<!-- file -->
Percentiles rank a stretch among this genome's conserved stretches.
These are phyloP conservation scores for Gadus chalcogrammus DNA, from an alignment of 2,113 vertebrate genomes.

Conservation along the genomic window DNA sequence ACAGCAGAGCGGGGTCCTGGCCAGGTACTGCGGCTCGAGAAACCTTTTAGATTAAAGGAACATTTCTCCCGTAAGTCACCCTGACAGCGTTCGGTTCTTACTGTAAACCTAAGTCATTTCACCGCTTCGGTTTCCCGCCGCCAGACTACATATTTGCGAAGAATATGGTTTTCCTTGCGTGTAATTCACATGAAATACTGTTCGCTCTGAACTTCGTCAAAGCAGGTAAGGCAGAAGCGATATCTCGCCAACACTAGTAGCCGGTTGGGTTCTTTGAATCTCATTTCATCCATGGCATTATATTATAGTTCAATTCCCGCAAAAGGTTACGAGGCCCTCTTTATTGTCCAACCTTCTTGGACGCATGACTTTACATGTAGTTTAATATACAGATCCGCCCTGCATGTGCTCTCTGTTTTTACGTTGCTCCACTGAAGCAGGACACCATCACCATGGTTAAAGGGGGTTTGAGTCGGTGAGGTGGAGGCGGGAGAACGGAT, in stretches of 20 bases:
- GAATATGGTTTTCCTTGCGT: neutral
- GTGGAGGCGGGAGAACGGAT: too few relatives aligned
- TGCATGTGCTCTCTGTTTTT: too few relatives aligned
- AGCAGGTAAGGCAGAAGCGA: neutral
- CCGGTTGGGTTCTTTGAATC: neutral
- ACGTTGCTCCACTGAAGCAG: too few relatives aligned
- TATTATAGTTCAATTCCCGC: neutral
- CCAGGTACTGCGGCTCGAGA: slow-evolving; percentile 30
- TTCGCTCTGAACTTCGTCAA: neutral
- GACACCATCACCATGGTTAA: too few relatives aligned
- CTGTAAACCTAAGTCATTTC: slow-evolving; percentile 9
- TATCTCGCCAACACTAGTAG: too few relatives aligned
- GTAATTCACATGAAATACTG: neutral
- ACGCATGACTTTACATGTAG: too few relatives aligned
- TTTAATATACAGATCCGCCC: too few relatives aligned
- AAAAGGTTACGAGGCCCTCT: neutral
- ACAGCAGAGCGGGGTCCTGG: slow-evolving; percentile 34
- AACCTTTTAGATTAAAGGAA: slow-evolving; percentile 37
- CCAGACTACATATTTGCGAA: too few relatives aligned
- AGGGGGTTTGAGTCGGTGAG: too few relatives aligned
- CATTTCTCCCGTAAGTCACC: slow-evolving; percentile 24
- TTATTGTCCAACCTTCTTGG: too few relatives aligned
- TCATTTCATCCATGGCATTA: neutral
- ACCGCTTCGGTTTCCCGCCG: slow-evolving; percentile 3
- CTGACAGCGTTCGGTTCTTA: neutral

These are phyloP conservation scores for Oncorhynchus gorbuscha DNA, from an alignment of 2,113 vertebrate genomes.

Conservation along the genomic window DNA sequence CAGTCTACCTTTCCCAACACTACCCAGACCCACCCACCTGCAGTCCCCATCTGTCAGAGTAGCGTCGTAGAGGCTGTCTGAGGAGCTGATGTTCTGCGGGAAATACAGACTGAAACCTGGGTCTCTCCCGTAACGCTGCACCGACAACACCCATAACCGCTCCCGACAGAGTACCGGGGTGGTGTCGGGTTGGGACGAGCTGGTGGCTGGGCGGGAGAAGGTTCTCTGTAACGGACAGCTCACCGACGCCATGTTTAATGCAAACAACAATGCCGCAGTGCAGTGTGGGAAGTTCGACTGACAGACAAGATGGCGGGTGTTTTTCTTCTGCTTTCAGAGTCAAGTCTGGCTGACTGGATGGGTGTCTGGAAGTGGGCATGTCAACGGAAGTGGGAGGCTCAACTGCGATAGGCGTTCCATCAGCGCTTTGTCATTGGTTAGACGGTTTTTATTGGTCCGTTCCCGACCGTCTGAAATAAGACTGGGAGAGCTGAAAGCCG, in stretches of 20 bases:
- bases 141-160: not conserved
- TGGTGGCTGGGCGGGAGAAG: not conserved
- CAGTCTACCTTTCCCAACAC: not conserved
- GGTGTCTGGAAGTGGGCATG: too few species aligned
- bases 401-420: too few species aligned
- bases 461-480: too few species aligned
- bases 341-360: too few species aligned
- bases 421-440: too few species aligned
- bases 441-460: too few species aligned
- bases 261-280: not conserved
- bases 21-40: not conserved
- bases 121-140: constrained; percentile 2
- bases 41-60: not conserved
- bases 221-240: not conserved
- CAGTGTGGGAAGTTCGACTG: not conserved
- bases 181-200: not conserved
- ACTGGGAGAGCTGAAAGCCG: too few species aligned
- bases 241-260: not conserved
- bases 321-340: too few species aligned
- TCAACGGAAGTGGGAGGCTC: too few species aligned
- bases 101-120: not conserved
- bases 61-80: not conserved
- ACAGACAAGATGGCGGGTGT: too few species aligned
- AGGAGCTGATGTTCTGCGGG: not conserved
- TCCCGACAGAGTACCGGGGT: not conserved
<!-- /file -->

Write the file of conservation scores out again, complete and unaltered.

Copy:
Percentiles rank a stretch among this genome's conserved stretches.
These are phyloP conservation scores for Gadus chalcogrammus DNA, from an alignment of 2,113 vertebrate genomes.

Conservation along the genomic window DNA sequence ACAGCAGAGCGGGGTCCTGGCCAGGTACTGCGGCTCGAGAAACCTTTTAGATTAAAGGAACATTTCTCCCGTAAGTCACCCTGACAGCGTTCGGTTCTTACTGTAAACCTAAGTCATTTCACCGCTTCGGTTTCCCGCCGCCAGACTACATATTTGCGAAGAATATGGTTTTCCTTGCGTGTAATTCACATGAAATACTGTTCGCTCTGAACTTCGTCAAAGCAGGTAAGGCAGAAGCGATATCTCGCCAACACTAGTAGCCGGTTGGGTTCTTTGAATCTCATTTCATCCATGGCATTATATTATAGTTCAATTCCCGCAAAAGGTTACGAGGCCCTCTTTATTGTCCAACCTTCTTGGACGCATGACTTTACATGTAGTTTAATATACAGATCCGCCCTGCATGTGCTCTCTGTTTTTACGTTGCTCCACTGAAGCAGGACACCATCACCATGGTTAAAGGGGGTTTGAGTCGGTGAGGTGGAGGCGGGAGAACGGAT, in stretches of 20 bases:
- GAATATGGTTTTCCTTGCGT: neutral
- GTGGAGGCGGGAGAACGGAT: too few relatives aligned
- TGCATGTGCTCTCTGTTTTT: too few relatives aligned
- AGCAGGTAAGGCAGAAGCGA: neutral
- CCGGTTGGGTTCTTTGAATC: neutral
- ACGTTGCTCCACTGAAGCAG: too few relatives aligned
- TATTATAGTTCAATTCCCGC: neutral
- CCAGGTACTGCGGCTCGAGA: slow-evolving; percentile 30
- TTCGCTCTGAACTTCGTCAA: neutral
- GACACCATCACCATGGTTAA: too few relatives aligned
- CTGTAAACCTAAGTCATTTC: slow-evolving; percentile 9
- TATCTCGCCAACACTAGTAG: too few relatives aligned
- GTAATTCACATGAAATACTG: neutral
- ACGCATGACTTTACATGTAG: too few relatives aligned
- TTTAATATACAGATCCGCCC: too few relatives aligned
- AAAAGGTTACGAGGCCCTCT: neutral
- ACAGCAGAGCGGGGTCCTGG: slow-evolving; percentile 34
- AACCTTTTAGATTAAAGGAA: slow-evolving; percentile 37
- CCAGACTACATATTTGCGAA: too few relatives aligned
- AGGGGGTTTGAGTCGGTGAG: too few relatives aligned
- CATTTCTCCCGTAAGTCACC: slow-evolving; percentile 24
- TTATTGTCCAACCTTCTTGG: too few relatives aligned
- TCATTTCATCCATGGCATTA: neutral
- ACCGCTTCGGTTTCCCGCCG: slow-evolving; percentile 3
- CTGACAGCGTTCGGTTCTTA: neutral

These are phyloP conservation scores for Oncorhynchus gorbuscha DNA, from an alignment of 2,113 vertebrate genomes.

Conservation along the genomic window DNA sequence CAGTCTACCTTTCCCAACACTACCCAGACCCACCCACCTGCAGTCCCCATCTGTCAGAGTAGCGTCGTAGAGGCTGTCTGAGGAGCTGATGTTCTGCGGGAAATACAGACTGAAACCTGGGTCTCTCCCGTAACGCTGCACCGACAACACCCATAACCGCTCCCGACAGAGTACCGGGGTGGTGTCGGGTTGGGACGAGCTGGTGGCTGGGCGGGAGAAGGTTCTCTGTAACGGACAGCTCACCGACGCCATGTTTAATGCAAACAACAATGCCGCAGTGCAGTGTGGGAAGTTCGACTGACAGACAAGATGGCGGGTGTTTTTCTTCTGCTTTCAGAGTCAAGTCTGGCTGACTGGATGGGTGTCTGGAAGTGGGCATGTCAACGGAAGTGGGAGGCTCAACTGCGATAGGCGTTCCATCAGCGCTTTGTCATTGGTTAGACGGTTTTTATTGGTCCGTTCCCGACCGTCTGAAATAAGACTGGGAGAGCTGAAAGCCG, in stretches of 20 bases:
- bases 141-160: not conserved
- TGGTGGCTGGGCGGGAGAAG: not conserved
- CAGTCTACCTTTCCCAACAC: not conserved
- GGTGTCTGGAAGTGGGCATG: too few species aligned
- bases 401-420: too few species aligned
- bases 461-480: too few species aligned
- bases 341-360: too few species aligned
- bases 421-440: too few species aligned
- bases 441-460: too few species aligned
- bases 261-280: not conserved
- bases 21-40: not conserved
- bases 121-140: constrained; percentile 2
- bases 41-60: not conserved
- bases 221-240: not conserved
- CAGTGTGGGAAGTTCGACTG: not conserved
- bases 181-200: not conserved
- ACTGGGAGAGCTGAAAGCCG: too few species aligned
- bases 241-260: not conserved
- bases 321-340: too few species aligned
- TCAACGGAAGTGGGAGGCTC: too few species aligned
- bases 101-120: not conserved
- bases 61-80: not conserved
- ACAGACAAGATGGCGGGTGT: too few species aligned
- AGGAGCTGATGTTCTGCGGG: not conserved
- TCCCGACAGAGTACCGGGGT: not conserved